The Leader Magazine

JUN 2018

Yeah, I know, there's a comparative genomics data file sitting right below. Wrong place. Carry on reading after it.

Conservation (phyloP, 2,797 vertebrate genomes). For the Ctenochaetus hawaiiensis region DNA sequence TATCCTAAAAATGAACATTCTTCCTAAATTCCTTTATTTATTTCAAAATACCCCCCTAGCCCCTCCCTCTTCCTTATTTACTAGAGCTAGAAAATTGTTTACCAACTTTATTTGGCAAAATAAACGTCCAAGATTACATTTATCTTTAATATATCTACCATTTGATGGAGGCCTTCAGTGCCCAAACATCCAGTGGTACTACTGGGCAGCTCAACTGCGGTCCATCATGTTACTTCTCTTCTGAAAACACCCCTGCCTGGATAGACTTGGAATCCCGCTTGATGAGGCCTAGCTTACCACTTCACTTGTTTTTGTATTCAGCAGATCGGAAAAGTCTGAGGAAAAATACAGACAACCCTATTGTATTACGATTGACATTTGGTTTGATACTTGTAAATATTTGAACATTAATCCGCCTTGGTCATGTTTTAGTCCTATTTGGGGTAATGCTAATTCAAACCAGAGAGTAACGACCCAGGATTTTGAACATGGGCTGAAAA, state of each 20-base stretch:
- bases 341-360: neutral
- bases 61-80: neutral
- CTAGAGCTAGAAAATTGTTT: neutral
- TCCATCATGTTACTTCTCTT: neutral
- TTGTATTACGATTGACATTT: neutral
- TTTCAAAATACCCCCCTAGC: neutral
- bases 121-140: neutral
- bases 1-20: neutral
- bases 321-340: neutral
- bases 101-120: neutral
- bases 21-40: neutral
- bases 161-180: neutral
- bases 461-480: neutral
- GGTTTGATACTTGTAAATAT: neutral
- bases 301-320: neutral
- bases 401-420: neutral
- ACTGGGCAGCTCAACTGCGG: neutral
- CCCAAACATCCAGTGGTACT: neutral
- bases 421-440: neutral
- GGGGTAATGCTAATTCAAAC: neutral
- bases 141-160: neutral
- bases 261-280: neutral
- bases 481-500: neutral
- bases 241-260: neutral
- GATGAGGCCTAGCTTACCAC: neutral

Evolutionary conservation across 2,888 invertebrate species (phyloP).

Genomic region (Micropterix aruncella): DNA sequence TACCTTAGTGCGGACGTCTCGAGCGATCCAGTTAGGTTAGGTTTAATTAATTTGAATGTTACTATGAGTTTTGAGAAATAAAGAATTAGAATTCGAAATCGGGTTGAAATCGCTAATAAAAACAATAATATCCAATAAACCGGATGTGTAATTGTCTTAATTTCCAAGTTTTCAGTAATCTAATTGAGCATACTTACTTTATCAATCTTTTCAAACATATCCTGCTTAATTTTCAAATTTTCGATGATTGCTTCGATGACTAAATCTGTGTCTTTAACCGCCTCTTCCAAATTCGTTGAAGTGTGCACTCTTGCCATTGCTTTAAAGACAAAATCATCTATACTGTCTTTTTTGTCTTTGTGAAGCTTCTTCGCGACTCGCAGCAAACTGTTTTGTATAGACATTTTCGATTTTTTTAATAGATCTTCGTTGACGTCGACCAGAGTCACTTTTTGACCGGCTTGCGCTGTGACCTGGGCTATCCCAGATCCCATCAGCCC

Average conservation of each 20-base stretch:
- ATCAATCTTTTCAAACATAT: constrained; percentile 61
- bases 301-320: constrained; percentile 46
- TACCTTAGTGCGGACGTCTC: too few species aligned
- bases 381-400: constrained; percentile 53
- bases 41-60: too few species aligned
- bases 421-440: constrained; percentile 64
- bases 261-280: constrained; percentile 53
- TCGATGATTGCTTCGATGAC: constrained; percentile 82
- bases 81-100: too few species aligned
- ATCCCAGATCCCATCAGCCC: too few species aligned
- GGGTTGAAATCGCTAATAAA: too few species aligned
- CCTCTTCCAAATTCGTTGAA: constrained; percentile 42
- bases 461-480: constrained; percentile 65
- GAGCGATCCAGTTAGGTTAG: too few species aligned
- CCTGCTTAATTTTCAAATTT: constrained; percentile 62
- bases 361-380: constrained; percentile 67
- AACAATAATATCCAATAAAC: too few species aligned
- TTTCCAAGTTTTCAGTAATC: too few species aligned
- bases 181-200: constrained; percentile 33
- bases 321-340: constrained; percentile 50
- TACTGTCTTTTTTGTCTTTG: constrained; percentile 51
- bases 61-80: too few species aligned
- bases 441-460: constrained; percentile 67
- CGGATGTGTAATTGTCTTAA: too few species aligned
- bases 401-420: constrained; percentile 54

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F E A T U R E A R T I C L E But could there be room for greater diversity in CRE? The answer is an unequivocal yes. Giving a nod back to mentorship, Akbari says, "I think it really falls into the lap of the people who have been in the profession for a while to seek out and find and nurture those (underrepresented) individuals and bring them into the profession." Karen Ellzey, executive managing director at CBRE, says, "Increasing diversity in CRE isn't 'someone else's job.' It's each of our jobs, and something we should take seriously, approach systematically and hold ourselves accountable for." Ellzey is somewhat of a renaissance woman, balancing her work life with an impressive array of athletic and artistic pastimes – tennis, piano, composing, drawing, painting and writing. She says, "I don't have much time for these, but feel strongly that it helps to give the 'right brain' a good workout from time to time. I'm also very interested in providing educational, arts and culture opportunities for underserved populations." Noticing a pattern? It seems those with great success have a deeply altruistic side, proving that one need not always claw her way to the top, which male-dominated corporate life would sometimes have us believe. Maureen Mao, executive director at DBS Bank in China, notes that even early in her career she hasn't seen much gender inequality in her region. She says, "It's different maybe in aerospace or the Marines, where the dominant gender is male, but for CRE, I don't think we have those kinds of differences between men and women." For holidays, Mao enjoys traveling the world. She has a collection of magnets from abroad that she keeps on her refrigerator. She laughs, "It's almost full." But despite her love of global travel, she was genuinely surprised to hear that we face such gender inequality issues in other parts of the world. t he movement that's making history With the #MeToo movement gaining worldwide traction, now seems as opportune a time as ever for women to make long career strides. Kaiser says the movement is providing a platform for women to speak up. "We don't speak up as often as men do," she says, "So I think this particular movement has given a bit of 'oomph' to that, to make people feel a little less uncomfortable with being able to have a conversation." Mamwa adds that all the talk needs to be backed by policy around gender equity. Without action, the movement will not lead to lasting change. With such a powerful movement, one would think that women would be banding together in a sisterhood to trump all sisterhoods. But when asked whether women generally support other women, the feedback was mixed, many offering they could see two sides of the coin. Ellzey describes the phenomenon best, saying, "I do believe women support other women, but it is not consistent. When women do not support other women, I believe it may stem from lack of confidence, and a fear that 'lighting someone else's candle' will cause her own to glow less brightly. The paradox, of course, is that the mark of a true leader is someone who identifies, cultivates, and develops other leaders. When we reach a point where all women understand that supporting other women doesn't diminish their candle and, in fact, likely makes their own candle glow more brightly – we will all benefit as a result." Mao's response? She laughs and says, "Yes, why not? As long as you have justification for a strong position to support others, I think we usually do (support one another) as professional women." Regardless of gender, the general consensus is that support can be gained through role models who offer a challenge and room for growth. Mamwa says, "When I think about my professional career, people who have supported me have been very frank with me about the areas where I need to develop. And I don't feel injured about 'Why did they say this? Are they saying this because I'm a woman?' No. They were really frank, open, objective in terms of the feedback they were giving me to enable me to grow." Along similar lines, Laden notes, "I have been extremely fortunate to have had some amazing managers, men and women. Even though I didn't think all of them were amazing at the time, in hindsight it's now clear that working with the toughest ones was when I achieved my greatest growth. Why? Because they were investing in me and challenging me, and I appreciate that now." Preparing for change Asked if she sees a recent change in the demographic of CRE, Laden says, "My gauge is not scientific or data-driven but rather a simple question: 'Am I the only woman in the meeting?' The answer early in my career typically was yes. But today, that gap has narrowed." Fulbright states, "When I was asked to lead the real estate team at GE, my first leadership role in CRE, I was worried about acceptance. I was the female boss of mostly men who had more experience than me. Would they follow me as a leader? What if the team fell apart because of the leadership change? It can be scary for women to step into a mostly male profession. What would have happened to me if I said no? I know personally I would have lost a fantastic development opportunity. But change won't happen unless we start. And 20 June 2018 the leader Ellzey Mao

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